Friday, October 19, 2018

Forgotten Books: Slaves for the Renegade Sultan - John Peter Drummond

Continuing in my reading of the Ki-Gor series in order, I’m up to “Slaves for the Renegade Sultan”, which originally appeared in the Spring 1942 issue of JUNGLE STORIES, with a cover by George Gross, one of my favorite pulp and paperback cover artists. This one doesn’t have a very high reputation among Ki-Gor fans, and I thought it was kind of a step back in a steadily improving series, too.

First of all, I suspect this is another case of the cover being done, title and all, before the story was ever written, because while the villain is a slave trader, no actual slaves appear and that activity plays no part in the plot. Who’s the renegade sultan? Don’t know, because no such character appears in the story or is even mentioned.

What drives the plot of this yarn is a drought, and the clashes over land and water in such extreme circumstances could have produced a good story. It’s an interesting set-up, and I’ll give the author credit for that. I’m almost certain this is a totally different author from the one who wrote the past few stories. Ki-Gor’s pygmy sidekick N’Geeso and the loyal elephant Marmo are nowhere to be found. Tembu George, the American-born leader of the Maasai, is back after being missing in the previous story, and although his stereotypical dialect is overdone, he’s still a great character, smart and brave and funny. Ki-Gor himself is as stalwart as ever.

Where the author really misses badly is his characterization of Helene, Ki-Gor’s beautiful redheaded wife and partner in adventure. Occasionally, the authors have had her do something dumb in the past, but without getting into spoilers, she’s an absolute idiot in this one, a far cry from the badass who mowed down bad guys with a Thompson submachine gun in an early novel in the series.

Having said all that, the story moves along fairly swiftly and features several good action scenes. I found it entertaining in some parts and annoying in others, and the ending is a bit of a letdown. However, the next story in the series is supposed to be a really good one, so I’m looking forward to reading it and will report back here on it in due time.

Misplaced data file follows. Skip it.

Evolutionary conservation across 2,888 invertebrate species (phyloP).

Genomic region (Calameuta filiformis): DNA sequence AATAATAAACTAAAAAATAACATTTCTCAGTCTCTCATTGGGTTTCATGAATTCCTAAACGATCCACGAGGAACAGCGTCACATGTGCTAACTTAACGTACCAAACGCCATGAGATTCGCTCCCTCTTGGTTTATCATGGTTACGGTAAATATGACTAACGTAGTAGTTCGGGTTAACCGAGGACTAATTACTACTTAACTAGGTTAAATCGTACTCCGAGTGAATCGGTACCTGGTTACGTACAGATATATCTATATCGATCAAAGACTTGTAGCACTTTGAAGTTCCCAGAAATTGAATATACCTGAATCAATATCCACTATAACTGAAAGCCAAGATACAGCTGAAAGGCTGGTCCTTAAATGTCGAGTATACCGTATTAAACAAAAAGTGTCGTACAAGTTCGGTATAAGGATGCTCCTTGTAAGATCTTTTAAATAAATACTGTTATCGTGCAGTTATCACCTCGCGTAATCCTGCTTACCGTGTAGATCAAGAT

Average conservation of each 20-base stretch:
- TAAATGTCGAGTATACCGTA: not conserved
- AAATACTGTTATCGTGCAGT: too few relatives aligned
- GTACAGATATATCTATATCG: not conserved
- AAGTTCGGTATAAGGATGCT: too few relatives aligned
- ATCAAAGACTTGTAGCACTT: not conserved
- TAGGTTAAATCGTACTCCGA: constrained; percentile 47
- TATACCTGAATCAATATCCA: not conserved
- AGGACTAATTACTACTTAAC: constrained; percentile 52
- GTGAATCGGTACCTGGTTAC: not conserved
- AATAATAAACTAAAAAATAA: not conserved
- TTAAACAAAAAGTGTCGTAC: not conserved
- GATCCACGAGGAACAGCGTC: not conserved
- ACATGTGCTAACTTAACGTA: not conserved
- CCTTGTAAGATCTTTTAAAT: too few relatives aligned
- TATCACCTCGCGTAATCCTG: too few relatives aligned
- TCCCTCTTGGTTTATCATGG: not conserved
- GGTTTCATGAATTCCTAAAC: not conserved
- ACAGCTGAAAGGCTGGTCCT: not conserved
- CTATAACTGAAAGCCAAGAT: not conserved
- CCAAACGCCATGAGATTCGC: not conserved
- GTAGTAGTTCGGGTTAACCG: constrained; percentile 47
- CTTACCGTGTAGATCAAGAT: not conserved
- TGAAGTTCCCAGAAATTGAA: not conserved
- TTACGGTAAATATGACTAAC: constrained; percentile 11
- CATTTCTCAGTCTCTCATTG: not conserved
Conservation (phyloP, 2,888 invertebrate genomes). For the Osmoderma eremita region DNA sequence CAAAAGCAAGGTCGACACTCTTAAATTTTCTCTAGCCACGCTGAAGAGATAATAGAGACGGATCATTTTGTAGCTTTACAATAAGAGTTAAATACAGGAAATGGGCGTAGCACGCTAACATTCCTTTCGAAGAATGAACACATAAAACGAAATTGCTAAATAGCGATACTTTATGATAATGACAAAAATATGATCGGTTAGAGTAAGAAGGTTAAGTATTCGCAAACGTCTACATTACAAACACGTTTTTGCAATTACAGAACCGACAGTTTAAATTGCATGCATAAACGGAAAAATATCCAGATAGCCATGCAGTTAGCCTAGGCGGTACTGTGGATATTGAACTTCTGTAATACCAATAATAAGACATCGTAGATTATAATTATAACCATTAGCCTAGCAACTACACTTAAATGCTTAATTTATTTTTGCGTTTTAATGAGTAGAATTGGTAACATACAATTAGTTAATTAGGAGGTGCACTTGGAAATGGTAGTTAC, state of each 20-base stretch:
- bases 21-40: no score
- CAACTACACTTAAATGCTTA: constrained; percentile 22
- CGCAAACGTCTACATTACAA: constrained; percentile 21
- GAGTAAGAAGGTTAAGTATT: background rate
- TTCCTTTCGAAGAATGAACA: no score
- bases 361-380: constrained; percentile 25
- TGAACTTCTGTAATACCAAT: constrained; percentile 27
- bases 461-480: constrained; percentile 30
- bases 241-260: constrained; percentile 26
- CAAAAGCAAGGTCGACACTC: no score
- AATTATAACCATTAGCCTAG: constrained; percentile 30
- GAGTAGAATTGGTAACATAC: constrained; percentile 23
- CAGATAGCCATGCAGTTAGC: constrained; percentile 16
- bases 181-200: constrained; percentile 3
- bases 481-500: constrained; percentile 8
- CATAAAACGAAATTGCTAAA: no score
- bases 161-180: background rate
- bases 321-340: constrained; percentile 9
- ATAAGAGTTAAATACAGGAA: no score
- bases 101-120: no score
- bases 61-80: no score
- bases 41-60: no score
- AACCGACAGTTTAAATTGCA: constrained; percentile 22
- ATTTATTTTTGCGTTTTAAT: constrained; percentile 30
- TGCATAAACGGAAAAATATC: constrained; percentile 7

Anonymous said...

Okay,the next issue of Jungle Stories has the well-regarded (and wonderfully titled) Blood Priestess of Vig N'Ga. Only a Ki-Gor story has a title like that.

I haven't read that one, and I believe I'll strain my aging eyeballs by attacking the Hanos facsimile reprint I bought from Robert Weinberg almost thirty years ago.

After that it's only six more issues to the sublime Stalkers of the Dawn-World.
If there is a more uneven pulp series than Ki-Gor I haven't encountered it, but the good ones are so resplendent that they make wading through the weak ones worthwhile.

John Hocking

James Reasoner said...

Has "Stalkers of the Dawn World" been reprinted? I have a lot of reprints of later issues and will have to look for that one. I'm going to have to start reading them out of order pretty soon, unless Altus Press brings out Volume 4 of the Complete Adventures in the near future.

Anonymous said...

The guys that put out Pulp Vault back in the day produced a full size reprint of Stalkers of the Dawn World, which is how I read it. I don't believe it's been reprinted in any other form.
(Please note, I spotted an on-line version you could in theory read for free, but when I tapped the link it attempted to pump my laptop full of malware. Beware.)

If you get a keen urge to read it, I can lend you my copy.


James Reasoner said...

Looks like there's an Adventure House reprint of that issue, so I ordered a copy along with a few more I don't think I have. Counting the stuff I ordered today, I believe I have 48 of the 59 novels in one form or another. Whether I'll ever read all of them is another question, but I think there's a decent chance of it, if I live long enough.

Howard Andrew Jones said...

Maybe I should break out my own Hanos copy of Vig N'Ga again and dare the tiny print with aging eyes. If all three of us are reading it at once, there may be some sort of warping of the space time continuum...

It's a really tasty one.

James Reasoner said...

I read quite a few of the Hanos reprints (mostly Phantom Detective novels) many years ago. Not sure if I would attempt it now. But I'm going to read Vig N'Ga in the Altus Press collection next, as soon as I finish the book I'm reading now, probably in a couple of days.